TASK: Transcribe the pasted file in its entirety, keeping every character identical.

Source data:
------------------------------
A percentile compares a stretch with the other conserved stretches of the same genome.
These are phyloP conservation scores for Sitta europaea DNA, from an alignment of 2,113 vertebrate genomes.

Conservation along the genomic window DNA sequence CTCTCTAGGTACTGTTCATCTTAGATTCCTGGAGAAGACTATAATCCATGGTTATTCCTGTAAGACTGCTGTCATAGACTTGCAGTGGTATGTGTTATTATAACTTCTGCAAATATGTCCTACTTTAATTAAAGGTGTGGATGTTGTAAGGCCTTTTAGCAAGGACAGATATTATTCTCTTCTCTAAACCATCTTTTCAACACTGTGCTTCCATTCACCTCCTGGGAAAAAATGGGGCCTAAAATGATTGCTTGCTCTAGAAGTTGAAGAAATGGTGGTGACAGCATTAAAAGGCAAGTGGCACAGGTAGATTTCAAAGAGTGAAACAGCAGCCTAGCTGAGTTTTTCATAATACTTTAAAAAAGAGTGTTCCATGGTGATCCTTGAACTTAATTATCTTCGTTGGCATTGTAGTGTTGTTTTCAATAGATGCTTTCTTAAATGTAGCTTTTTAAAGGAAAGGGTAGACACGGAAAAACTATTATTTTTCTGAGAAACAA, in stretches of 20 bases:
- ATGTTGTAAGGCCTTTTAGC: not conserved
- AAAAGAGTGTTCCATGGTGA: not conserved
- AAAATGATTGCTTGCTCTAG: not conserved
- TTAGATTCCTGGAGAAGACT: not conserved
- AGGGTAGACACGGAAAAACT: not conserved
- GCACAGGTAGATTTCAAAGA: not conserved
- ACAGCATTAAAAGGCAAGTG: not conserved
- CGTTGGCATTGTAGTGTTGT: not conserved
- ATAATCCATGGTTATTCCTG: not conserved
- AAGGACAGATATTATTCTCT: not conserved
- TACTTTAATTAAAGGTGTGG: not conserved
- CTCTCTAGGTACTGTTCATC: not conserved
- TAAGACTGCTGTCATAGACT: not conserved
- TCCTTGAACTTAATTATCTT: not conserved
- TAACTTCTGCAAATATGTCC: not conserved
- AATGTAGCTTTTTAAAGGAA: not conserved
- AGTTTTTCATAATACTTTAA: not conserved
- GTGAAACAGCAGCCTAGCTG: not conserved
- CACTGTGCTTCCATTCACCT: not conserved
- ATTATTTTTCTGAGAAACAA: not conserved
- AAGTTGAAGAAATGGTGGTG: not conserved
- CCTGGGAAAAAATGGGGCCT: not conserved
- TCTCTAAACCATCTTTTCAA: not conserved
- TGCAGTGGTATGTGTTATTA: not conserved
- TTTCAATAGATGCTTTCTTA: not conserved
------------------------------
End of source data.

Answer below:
A percentile compares a stretch with the other conserved stretches of the same genome.
These are phyloP conservation scores for Sitta europaea DNA, from an alignment of 2,113 vertebrate genomes.

Conservation along the genomic window DNA sequence CTCTCTAGGTACTGTTCATCTTAGATTCCTGGAGAAGACTATAATCCATGGTTATTCCTGTAAGACTGCTGTCATAGACTTGCAGTGGTATGTGTTATTATAACTTCTGCAAATATGTCCTACTTTAATTAAAGGTGTGGATGTTGTAAGGCCTTTTAGCAAGGACAGATATTATTCTCTTCTCTAAACCATCTTTTCAACACTGTGCTTCCATTCACCTCCTGGGAAAAAATGGGGCCTAAAATGATTGCTTGCTCTAGAAGTTGAAGAAATGGTGGTGACAGCATTAAAAGGCAAGTGGCACAGGTAGATTTCAAAGAGTGAAACAGCAGCCTAGCTGAGTTTTTCATAATACTTTAAAAAAGAGTGTTCCATGGTGATCCTTGAACTTAATTATCTTCGTTGGCATTGTAGTGTTGTTTTCAATAGATGCTTTCTTAAATGTAGCTTTTTAAAGGAAAGGGTAGACACGGAAAAACTATTATTTTTCTGAGAAACAA, in stretches of 20 bases:
- ATGTTGTAAGGCCTTTTAGC: not conserved
- AAAAGAGTGTTCCATGGTGA: not conserved
- AAAATGATTGCTTGCTCTAG: not conserved
- TTAGATTCCTGGAGAAGACT: not conserved
- AGGGTAGACACGGAAAAACT: not conserved
- GCACAGGTAGATTTCAAAGA: not conserved
- ACAGCATTAAAAGGCAAGTG: not conserved
- CGTTGGCATTGTAGTGTTGT: not conserved
- ATAATCCATGGTTATTCCTG: not conserved
- AAGGACAGATATTATTCTCT: not conserved
- TACTTTAATTAAAGGTGTGG: not conserved
- CTCTCTAGGTACTGTTCATC: not conserved
- TAAGACTGCTGTCATAGACT: not conserved
- TCCTTGAACTTAATTATCTT: not conserved
- TAACTTCTGCAAATATGTCC: not conserved
- AATGTAGCTTTTTAAAGGAA: not conserved
- AGTTTTTCATAATACTTTAA: not conserved
- GTGAAACAGCAGCCTAGCTG: not conserved
- CACTGTGCTTCCATTCACCT: not conserved
- ATTATTTTTCTGAGAAACAA: not conserved
- AAGTTGAAGAAATGGTGGTG: not conserved
- CCTGGGAAAAAATGGGGCCT: not conserved
- TCTCTAAACCATCTTTTCAA: not conserved
- TGCAGTGGTATGTGTTATTA: not conserved
- TTTCAATAGATGCTTTCTTA: not conserved